The Financial Collateral Arrangements are newly regulated by a separate act which has taken effect as of 1 January 2011. The main changes to the Act include extension of fi-nancial collaterals and extension of the range of persons allowed to enter into financial collateral arrangements.

  Background

The Czech legislators had to implement the Amending Directive (Directive 2009/44/EC of the European Parliament and of the Council of 6 May 2009) which amends the Financial Collateral Directive (Directive 2002/47/EC of the European Parliament and of the Council of 6 June 2002 on financial collateral arrangements) and decided to review the existing legal regulation.

As a result, the new Act on Financial Collaterals (Act No. 408/2010 Coll., on Financial Collaterals) (the “Act”) was adopted and replaced the rules on financial collateral originally contained in the Czech Commercial Code (Act No. 513/1991 Coll., the Commercial Code, as amended).

At the same time, the related act (Act No. 409/2010 Coll., on change of acts in connec-tion with the adoption of the Act on Financial Collaterals) was adopted. The related act amends a number of other legal regulations, such as the Czech Commercial Code, the In-solvency Act (Act No. 182/2006 Coll., Insolvency Act, as amended) and other acts regu-lating the financial market.

Main changes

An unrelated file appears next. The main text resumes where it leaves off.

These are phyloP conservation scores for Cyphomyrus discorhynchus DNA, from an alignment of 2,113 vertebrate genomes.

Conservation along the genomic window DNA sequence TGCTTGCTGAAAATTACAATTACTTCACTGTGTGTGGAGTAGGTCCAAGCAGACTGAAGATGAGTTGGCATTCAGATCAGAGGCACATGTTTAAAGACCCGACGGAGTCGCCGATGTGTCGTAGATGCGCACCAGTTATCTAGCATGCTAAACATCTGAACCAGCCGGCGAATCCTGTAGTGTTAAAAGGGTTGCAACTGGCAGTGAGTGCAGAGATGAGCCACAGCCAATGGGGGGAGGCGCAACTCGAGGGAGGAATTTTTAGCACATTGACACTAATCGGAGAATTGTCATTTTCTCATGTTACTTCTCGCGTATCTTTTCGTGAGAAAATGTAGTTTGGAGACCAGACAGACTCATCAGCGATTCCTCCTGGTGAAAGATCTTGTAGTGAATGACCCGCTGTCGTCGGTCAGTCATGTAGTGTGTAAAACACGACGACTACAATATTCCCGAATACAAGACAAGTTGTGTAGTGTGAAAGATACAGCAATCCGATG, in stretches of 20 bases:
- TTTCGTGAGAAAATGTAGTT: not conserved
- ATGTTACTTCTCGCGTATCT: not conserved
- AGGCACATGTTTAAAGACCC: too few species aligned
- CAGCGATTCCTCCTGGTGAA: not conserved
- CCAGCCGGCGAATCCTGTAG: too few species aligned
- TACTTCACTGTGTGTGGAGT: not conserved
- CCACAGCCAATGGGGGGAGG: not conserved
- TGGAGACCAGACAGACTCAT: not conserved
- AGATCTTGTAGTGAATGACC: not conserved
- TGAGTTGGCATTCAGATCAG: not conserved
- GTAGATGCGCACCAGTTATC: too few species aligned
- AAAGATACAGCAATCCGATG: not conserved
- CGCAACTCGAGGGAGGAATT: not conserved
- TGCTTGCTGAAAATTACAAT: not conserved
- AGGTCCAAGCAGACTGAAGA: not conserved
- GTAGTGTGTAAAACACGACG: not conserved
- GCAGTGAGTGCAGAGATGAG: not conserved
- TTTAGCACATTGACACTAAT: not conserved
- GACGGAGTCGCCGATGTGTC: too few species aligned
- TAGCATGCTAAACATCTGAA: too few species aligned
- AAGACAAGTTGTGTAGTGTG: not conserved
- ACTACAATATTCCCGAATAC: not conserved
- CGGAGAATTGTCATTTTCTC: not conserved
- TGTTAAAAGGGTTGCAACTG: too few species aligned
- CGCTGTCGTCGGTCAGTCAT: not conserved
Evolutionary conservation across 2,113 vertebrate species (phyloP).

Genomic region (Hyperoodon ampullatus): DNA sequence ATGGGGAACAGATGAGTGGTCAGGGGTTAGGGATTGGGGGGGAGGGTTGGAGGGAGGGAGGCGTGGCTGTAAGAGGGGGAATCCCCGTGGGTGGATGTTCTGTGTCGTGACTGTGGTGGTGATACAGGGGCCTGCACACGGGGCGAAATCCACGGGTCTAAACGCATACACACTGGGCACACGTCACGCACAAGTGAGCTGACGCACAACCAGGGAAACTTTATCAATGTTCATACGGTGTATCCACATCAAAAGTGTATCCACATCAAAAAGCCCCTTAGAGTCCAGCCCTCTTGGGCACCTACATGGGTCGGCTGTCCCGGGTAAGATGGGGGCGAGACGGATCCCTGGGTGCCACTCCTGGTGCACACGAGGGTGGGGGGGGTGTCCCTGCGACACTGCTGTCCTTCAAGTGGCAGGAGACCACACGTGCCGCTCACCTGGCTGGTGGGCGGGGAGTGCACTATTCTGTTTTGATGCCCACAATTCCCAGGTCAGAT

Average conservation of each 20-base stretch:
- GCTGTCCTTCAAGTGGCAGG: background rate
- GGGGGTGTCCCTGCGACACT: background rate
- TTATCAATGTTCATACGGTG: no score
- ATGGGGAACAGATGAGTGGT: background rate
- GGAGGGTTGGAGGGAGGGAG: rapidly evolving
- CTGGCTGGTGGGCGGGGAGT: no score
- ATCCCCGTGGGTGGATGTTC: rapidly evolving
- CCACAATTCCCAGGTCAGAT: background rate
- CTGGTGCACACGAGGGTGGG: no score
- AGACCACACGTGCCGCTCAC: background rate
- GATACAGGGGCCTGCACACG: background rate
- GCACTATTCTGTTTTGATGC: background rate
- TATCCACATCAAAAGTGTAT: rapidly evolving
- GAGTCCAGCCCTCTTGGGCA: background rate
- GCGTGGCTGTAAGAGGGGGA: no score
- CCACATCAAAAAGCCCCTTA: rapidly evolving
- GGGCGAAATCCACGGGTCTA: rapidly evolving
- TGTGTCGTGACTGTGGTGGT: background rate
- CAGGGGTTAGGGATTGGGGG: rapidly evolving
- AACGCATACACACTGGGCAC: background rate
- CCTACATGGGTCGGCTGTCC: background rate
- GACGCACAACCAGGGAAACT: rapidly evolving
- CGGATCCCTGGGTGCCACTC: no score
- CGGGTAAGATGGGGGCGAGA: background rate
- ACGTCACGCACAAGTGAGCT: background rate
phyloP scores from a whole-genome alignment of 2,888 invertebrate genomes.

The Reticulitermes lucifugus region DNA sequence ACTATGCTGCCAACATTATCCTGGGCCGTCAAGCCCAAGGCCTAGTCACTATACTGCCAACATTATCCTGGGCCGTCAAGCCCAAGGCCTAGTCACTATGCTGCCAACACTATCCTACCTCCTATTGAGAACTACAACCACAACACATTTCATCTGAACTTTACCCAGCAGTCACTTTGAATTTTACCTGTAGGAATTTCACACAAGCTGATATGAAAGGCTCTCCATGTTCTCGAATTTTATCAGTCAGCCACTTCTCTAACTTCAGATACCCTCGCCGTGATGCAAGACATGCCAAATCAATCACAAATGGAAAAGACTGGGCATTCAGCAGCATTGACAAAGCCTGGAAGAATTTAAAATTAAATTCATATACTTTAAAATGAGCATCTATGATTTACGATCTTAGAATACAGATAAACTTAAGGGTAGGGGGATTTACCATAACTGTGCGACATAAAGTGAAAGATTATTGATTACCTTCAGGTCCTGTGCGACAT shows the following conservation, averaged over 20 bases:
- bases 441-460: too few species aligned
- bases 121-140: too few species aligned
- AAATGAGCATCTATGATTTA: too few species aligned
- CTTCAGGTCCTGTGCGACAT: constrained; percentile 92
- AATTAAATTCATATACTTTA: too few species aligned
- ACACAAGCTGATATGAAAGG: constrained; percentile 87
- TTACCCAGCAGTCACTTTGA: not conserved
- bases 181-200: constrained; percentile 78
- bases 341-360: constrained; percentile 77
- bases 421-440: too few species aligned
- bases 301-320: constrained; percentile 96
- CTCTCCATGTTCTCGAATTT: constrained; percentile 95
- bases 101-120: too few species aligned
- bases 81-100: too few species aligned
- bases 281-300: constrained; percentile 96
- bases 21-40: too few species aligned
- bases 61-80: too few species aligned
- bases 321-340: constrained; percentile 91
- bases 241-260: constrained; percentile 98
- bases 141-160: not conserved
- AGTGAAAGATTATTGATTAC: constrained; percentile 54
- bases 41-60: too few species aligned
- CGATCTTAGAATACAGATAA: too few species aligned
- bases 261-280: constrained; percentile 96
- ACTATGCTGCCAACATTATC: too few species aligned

The main changes to the Act include extension of financial collaterals and extension of the range of persons allowed to enter into financial collateral arrangements.

According to the Amending Directive, the Act newly stipulates that credit claims are eligi-ble collaterals.

The Act further determines new categories of persons allowed to enter into financial collateral arrangements. This relates in particular to other foreign persons than individuals, individuals who are entrepreneurs and individuals who are not entrepreneurs. The Act stipulates some further conditions in this respect.

Legal nature of financial collateral

Financial collateral arrangements can be established under one of the following collateral-isation techniques: (i) pledge over the financial collateral or (ii) transfer of financial collateral arrangements in favour of the collateral taker. In line with the Directive, Czech law recognises the repurchase agreement of the financial collateral after fulfilment of ob-ligations.

The Act further creates a legal framework for using financial collateral in the form of “pooling”, provided that the assets can be identified at any given time.

Waiver of set-off

Under the conditions stipulated in the Act, in line with the Amending Directive the Act newly stipulates that the debtors of the credit claims may validly waive their set-off rights vis-à-vis the creditors of the credit claim and vis-à-vis any further beneficiary. This waiver can be performed before the occurrence of claim for set-off.

Appropriation of pledged financial collateral

In case of an enforcement event, under the Act the collateral taker is able to realise any financial collateral by way of, inter alia, appropriation, provided that such realisation has been agreed between the parties and the parties also agreed on the valuation of the financial collateral or the manner of its determination. This is a distortion of the general principles of the Czech regulation of pledge.

While the new Act has been adopted and all rules have been more or less rephrased, in fact only a few material changes have been made in addition to the changes required un-der the Amending Directive. The most noteworthy issues of the Czech Act on Financial Collateral have been summarised above.